(If this were policed, we would not longer be allowed to voice non-state-vetoed opinions aloud to others.)

3 – The ‘inciter’ interrelates with the ‘incited’, describing his ideas and suggesting courses of action.

This scenario is just like the one above, however the ‘inciter’ also describes his ideas for solutions to whatever problems he sees around him. This could be as mild as peaceful protests or as violent as state-instituted gas chambers.

Irrespective of the stupidity or evil of those ‘solutions’ to problems, the student still has the power to accept or reject them as solutions. He further has the choice to personally act on them.

(If this were policed, we would no longer be able to debate with friends our ideas as to fixing the state of the world.)

And here we come to the last – the only example that is true incitement:-

4 – The ‘inciter’ forces the ‘incited’ into action or instructs the incited, with or without exchange of money/items of value.

Here, the scenario changes quite considerably in one of two ways.

4a - Where earlier the ‘incited’ had the choice to act, now the ‘incited’ is threatened with some harm if he does not commit the action the ‘inciter’ wishes performed.

In this case, the ‘incited’ is not left with a valid choice. Ignore all the silly Hollywood movies showing a moral struggle of a victim instructed to do something at the point of a gun. The moral responsibility is no longer the victim’s, as the choices are not theirs – merely the false choices of a false scenario invented by the perpetrator of violence against them.

So here we see that the fault, hence the responsibility, is solely that of the ‘inciter’.

4b – The ‘incited’ is instructed as to a course of action and agrees to fulfil it either of his own volition or is paid to fulfil it (he becomes a proxy of the ‘inciter’).

Here, both are party to the action and jointly responsible for its repercussions. The ‘incited’ because he is still free to make the decision to take the action, the ‘inciter’ because he is fully aware of and supportive of the action before it takes place.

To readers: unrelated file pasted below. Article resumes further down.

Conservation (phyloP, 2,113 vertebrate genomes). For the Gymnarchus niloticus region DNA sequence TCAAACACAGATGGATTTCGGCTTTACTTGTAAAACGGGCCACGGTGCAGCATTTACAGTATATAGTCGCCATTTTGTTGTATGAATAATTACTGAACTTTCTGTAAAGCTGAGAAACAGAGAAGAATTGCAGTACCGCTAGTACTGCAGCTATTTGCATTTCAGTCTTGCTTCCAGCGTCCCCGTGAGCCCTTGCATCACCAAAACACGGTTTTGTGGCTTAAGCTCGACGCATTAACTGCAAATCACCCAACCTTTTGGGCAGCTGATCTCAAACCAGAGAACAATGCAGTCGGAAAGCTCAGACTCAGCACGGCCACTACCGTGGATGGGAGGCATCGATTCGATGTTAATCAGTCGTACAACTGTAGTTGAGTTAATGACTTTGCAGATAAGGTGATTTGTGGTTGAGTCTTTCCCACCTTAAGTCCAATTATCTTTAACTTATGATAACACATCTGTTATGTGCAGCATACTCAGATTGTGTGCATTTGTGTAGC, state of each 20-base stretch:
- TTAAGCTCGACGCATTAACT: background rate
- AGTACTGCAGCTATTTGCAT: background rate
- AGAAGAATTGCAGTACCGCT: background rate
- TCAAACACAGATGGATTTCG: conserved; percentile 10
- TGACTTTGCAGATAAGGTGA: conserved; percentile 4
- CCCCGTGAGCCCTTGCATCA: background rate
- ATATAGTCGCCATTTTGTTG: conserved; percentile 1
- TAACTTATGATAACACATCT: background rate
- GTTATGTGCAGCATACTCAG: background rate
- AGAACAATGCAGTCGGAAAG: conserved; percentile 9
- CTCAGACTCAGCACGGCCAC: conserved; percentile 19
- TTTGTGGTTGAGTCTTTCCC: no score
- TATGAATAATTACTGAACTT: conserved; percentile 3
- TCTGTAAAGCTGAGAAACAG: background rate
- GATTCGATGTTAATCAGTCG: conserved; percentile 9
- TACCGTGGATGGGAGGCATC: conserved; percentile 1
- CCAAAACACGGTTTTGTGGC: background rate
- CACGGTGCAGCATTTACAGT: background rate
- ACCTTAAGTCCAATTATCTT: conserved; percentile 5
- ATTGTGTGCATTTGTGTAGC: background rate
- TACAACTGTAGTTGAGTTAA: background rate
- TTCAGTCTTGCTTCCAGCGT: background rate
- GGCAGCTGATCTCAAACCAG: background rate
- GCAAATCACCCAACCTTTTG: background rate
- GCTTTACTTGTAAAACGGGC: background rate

I glance at my bookshelf and shudder to think at how many books I have that may ‘incite’ me into some course of action. The Creature from Jekyll Island might make me want to find the nearest Rothschild and take vengeance for years of murky dealings with America’s money supply, The Skeptical Environmentalist might provoke me to lob things at the nearest dreadlocked hippie freak or his besuited representative at environmental conferences, The Prince might induce me to start a bloody war to take over the world …

We know that the literary world is scattered with more opinions than there are stars in the night sky. If we turn to websites and weblogs, that number considerably increases – the latter often being completely uncensored stream-of-consciousness musings from people of considerably far ranging political and personal points of view.

So why is it that Bardot has been singularly attacked for deigning to publicly state her opinion?

It’s very clear that she is not actually ‘inciting’ anyone to do anything. She is merely stating her (let’s face it, slightly scatterbrained) opinion on a contentious topic.

It’s also a patently silly accusation. ‘Inciting racial hatred’. Racial hatred is not an action, it’s an idea, a thought, an opinion. She is essentially being charged with potentially changing someone’s mind.

The reason I think that this court ruling is so very dangerous is that it sets the precedent for anyone who is particularly upset or disturbed by an author’s opinions to take legal action against that author for the crime of…of?’s an interesting one. There is no crime – simply the possibility that someone in the future may pick up the tome or read the website and perhaps decide on a course of action because of the arguments presented in the writing.

I think Bardot’s crime was to be a celebrity author stating rather silly opinions at a time when it’s not simply immoral but illegal to hold sexist, racist, homophobic or otherwise intolerant world views.

I would go into the last statement in more detail, but that would take another three pages to fully explain. Another time, then.

(Edited for grammatical errors 14/06/04 @ 16:18)